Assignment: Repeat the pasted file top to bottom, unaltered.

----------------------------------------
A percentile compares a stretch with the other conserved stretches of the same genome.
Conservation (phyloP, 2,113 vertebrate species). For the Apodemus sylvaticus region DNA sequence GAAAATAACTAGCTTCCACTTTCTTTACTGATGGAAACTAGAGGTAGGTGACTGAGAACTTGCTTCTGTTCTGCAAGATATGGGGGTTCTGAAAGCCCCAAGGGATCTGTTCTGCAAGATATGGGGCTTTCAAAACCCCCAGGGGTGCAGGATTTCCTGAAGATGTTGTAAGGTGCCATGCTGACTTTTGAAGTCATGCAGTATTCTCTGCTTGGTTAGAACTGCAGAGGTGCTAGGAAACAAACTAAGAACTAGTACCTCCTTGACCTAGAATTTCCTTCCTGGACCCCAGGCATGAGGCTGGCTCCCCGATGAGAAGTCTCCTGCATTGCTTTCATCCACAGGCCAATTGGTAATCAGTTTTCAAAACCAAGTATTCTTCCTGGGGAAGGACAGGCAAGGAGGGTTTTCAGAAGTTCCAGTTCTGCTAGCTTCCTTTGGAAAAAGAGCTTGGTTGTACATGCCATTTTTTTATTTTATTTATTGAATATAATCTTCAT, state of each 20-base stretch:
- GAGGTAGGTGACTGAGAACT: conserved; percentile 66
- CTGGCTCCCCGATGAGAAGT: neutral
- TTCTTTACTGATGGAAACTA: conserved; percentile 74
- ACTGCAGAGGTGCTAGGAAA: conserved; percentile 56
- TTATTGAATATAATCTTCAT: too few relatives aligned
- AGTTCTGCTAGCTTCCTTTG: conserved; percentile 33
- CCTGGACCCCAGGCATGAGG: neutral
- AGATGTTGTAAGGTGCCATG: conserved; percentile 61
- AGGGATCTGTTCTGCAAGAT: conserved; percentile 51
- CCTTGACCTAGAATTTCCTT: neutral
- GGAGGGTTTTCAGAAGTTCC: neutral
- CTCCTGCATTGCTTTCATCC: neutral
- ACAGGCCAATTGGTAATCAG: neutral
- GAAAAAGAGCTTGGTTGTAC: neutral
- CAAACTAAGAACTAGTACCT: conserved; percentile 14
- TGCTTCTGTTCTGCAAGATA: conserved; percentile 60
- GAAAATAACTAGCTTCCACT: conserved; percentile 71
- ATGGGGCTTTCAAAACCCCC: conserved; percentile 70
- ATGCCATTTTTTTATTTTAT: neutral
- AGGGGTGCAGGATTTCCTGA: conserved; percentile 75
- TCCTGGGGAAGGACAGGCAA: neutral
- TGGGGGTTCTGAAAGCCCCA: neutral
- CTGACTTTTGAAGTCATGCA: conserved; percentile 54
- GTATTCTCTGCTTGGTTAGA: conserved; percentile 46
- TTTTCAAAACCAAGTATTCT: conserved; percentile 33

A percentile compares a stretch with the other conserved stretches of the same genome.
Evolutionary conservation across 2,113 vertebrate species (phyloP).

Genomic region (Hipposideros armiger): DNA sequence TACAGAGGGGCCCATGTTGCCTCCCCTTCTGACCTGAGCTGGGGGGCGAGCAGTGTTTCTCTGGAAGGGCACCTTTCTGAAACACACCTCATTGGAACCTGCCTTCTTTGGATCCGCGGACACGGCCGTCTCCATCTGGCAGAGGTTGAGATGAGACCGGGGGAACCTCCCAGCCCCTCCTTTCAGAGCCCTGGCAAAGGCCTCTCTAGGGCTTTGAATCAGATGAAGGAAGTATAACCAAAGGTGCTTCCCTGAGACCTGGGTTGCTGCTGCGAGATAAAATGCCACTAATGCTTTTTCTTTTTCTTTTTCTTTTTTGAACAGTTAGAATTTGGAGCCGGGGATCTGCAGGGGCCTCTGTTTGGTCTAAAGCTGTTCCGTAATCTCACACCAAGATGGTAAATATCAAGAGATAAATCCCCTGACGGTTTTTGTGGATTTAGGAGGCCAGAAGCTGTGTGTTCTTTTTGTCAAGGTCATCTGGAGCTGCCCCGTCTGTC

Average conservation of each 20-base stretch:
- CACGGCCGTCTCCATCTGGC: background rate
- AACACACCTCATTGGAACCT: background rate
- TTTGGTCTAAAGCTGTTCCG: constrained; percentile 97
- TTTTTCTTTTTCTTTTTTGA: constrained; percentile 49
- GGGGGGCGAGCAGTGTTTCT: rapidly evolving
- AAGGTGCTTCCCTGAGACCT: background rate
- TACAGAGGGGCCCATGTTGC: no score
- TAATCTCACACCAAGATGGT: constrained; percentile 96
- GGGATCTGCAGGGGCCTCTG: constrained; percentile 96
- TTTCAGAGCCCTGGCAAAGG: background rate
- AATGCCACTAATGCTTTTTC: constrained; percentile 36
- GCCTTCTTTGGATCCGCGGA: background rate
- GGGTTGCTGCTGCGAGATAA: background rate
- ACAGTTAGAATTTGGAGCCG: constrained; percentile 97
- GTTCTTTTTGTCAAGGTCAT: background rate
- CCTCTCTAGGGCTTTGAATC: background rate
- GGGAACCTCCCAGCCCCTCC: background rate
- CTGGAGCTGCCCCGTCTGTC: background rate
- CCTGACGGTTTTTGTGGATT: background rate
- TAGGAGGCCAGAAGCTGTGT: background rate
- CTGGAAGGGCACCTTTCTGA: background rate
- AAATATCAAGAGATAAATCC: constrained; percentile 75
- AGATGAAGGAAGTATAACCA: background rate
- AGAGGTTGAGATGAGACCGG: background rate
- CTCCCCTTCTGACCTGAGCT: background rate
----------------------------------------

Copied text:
A percentile compares a stretch with the other conserved stretches of the same genome.
Conservation (phyloP, 2,113 vertebrate species). For the Apodemus sylvaticus region DNA sequence GAAAATAACTAGCTTCCACTTTCTTTACTGATGGAAACTAGAGGTAGGTGACTGAGAACTTGCTTCTGTTCTGCAAGATATGGGGGTTCTGAAAGCCCCAAGGGATCTGTTCTGCAAGATATGGGGCTTTCAAAACCCCCAGGGGTGCAGGATTTCCTGAAGATGTTGTAAGGTGCCATGCTGACTTTTGAAGTCATGCAGTATTCTCTGCTTGGTTAGAACTGCAGAGGTGCTAGGAAACAAACTAAGAACTAGTACCTCCTTGACCTAGAATTTCCTTCCTGGACCCCAGGCATGAGGCTGGCTCCCCGATGAGAAGTCTCCTGCATTGCTTTCATCCACAGGCCAATTGGTAATCAGTTTTCAAAACCAAGTATTCTTCCTGGGGAAGGACAGGCAAGGAGGGTTTTCAGAAGTTCCAGTTCTGCTAGCTTCCTTTGGAAAAAGAGCTTGGTTGTACATGCCATTTTTTTATTTTATTTATTGAATATAATCTTCAT, state of each 20-base stretch:
- GAGGTAGGTGACTGAGAACT: conserved; percentile 66
- CTGGCTCCCCGATGAGAAGT: neutral
- TTCTTTACTGATGGAAACTA: conserved; percentile 74
- ACTGCAGAGGTGCTAGGAAA: conserved; percentile 56
- TTATTGAATATAATCTTCAT: too few relatives aligned
- AGTTCTGCTAGCTTCCTTTG: conserved; percentile 33
- CCTGGACCCCAGGCATGAGG: neutral
- AGATGTTGTAAGGTGCCATG: conserved; percentile 61
- AGGGATCTGTTCTGCAAGAT: conserved; percentile 51
- CCTTGACCTAGAATTTCCTT: neutral
- GGAGGGTTTTCAGAAGTTCC: neutral
- CTCCTGCATTGCTTTCATCC: neutral
- ACAGGCCAATTGGTAATCAG: neutral
- GAAAAAGAGCTTGGTTGTAC: neutral
- CAAACTAAGAACTAGTACCT: conserved; percentile 14
- TGCTTCTGTTCTGCAAGATA: conserved; percentile 60
- GAAAATAACTAGCTTCCACT: conserved; percentile 71
- ATGGGGCTTTCAAAACCCCC: conserved; percentile 70
- ATGCCATTTTTTTATTTTAT: neutral
- AGGGGTGCAGGATTTCCTGA: conserved; percentile 75
- TCCTGGGGAAGGACAGGCAA: neutral
- TGGGGGTTCTGAAAGCCCCA: neutral
- CTGACTTTTGAAGTCATGCA: conserved; percentile 54
- GTATTCTCTGCTTGGTTAGA: conserved; percentile 46
- TTTTCAAAACCAAGTATTCT: conserved; percentile 33

A percentile compares a stretch with the other conserved stretches of the same genome.
Evolutionary conservation across 2,113 vertebrate species (phyloP).

Genomic region (Hipposideros armiger): DNA sequence TACAGAGGGGCCCATGTTGCCTCCCCTTCTGACCTGAGCTGGGGGGCGAGCAGTGTTTCTCTGGAAGGGCACCTTTCTGAAACACACCTCATTGGAACCTGCCTTCTTTGGATCCGCGGACACGGCCGTCTCCATCTGGCAGAGGTTGAGATGAGACCGGGGGAACCTCCCAGCCCCTCCTTTCAGAGCCCTGGCAAAGGCCTCTCTAGGGCTTTGAATCAGATGAAGGAAGTATAACCAAAGGTGCTTCCCTGAGACCTGGGTTGCTGCTGCGAGATAAAATGCCACTAATGCTTTTTCTTTTTCTTTTTCTTTTTTGAACAGTTAGAATTTGGAGCCGGGGATCTGCAGGGGCCTCTGTTTGGTCTAAAGCTGTTCCGTAATCTCACACCAAGATGGTAAATATCAAGAGATAAATCCCCTGACGGTTTTTGTGGATTTAGGAGGCCAGAAGCTGTGTGTTCTTTTTGTCAAGGTCATCTGGAGCTGCCCCGTCTGTC

Average conservation of each 20-base stretch:
- CACGGCCGTCTCCATCTGGC: background rate
- AACACACCTCATTGGAACCT: background rate
- TTTGGTCTAAAGCTGTTCCG: constrained; percentile 97
- TTTTTCTTTTTCTTTTTTGA: constrained; percentile 49
- GGGGGGCGAGCAGTGTTTCT: rapidly evolving
- AAGGTGCTTCCCTGAGACCT: background rate
- TACAGAGGGGCCCATGTTGC: no score
- TAATCTCACACCAAGATGGT: constrained; percentile 96
- GGGATCTGCAGGGGCCTCTG: constrained; percentile 96
- TTTCAGAGCCCTGGCAAAGG: background rate
- AATGCCACTAATGCTTTTTC: constrained; percentile 36
- GCCTTCTTTGGATCCGCGGA: background rate
- GGGTTGCTGCTGCGAGATAA: background rate
- ACAGTTAGAATTTGGAGCCG: constrained; percentile 97
- GTTCTTTTTGTCAAGGTCAT: background rate
- CCTCTCTAGGGCTTTGAATC: background rate
- GGGAACCTCCCAGCCCCTCC: background rate
- CTGGAGCTGCCCCGTCTGTC: background rate
- CCTGACGGTTTTTGTGGATT: background rate
- TAGGAGGCCAGAAGCTGTGT: background rate
- CTGGAAGGGCACCTTTCTGA: background rate
- AAATATCAAGAGATAAATCC: constrained; percentile 75
- AGATGAAGGAAGTATAACCA: background rate
- AGAGGTTGAGATGAGACCGG: background rate
- CTCCCCTTCTGACCTGAGCT: background rate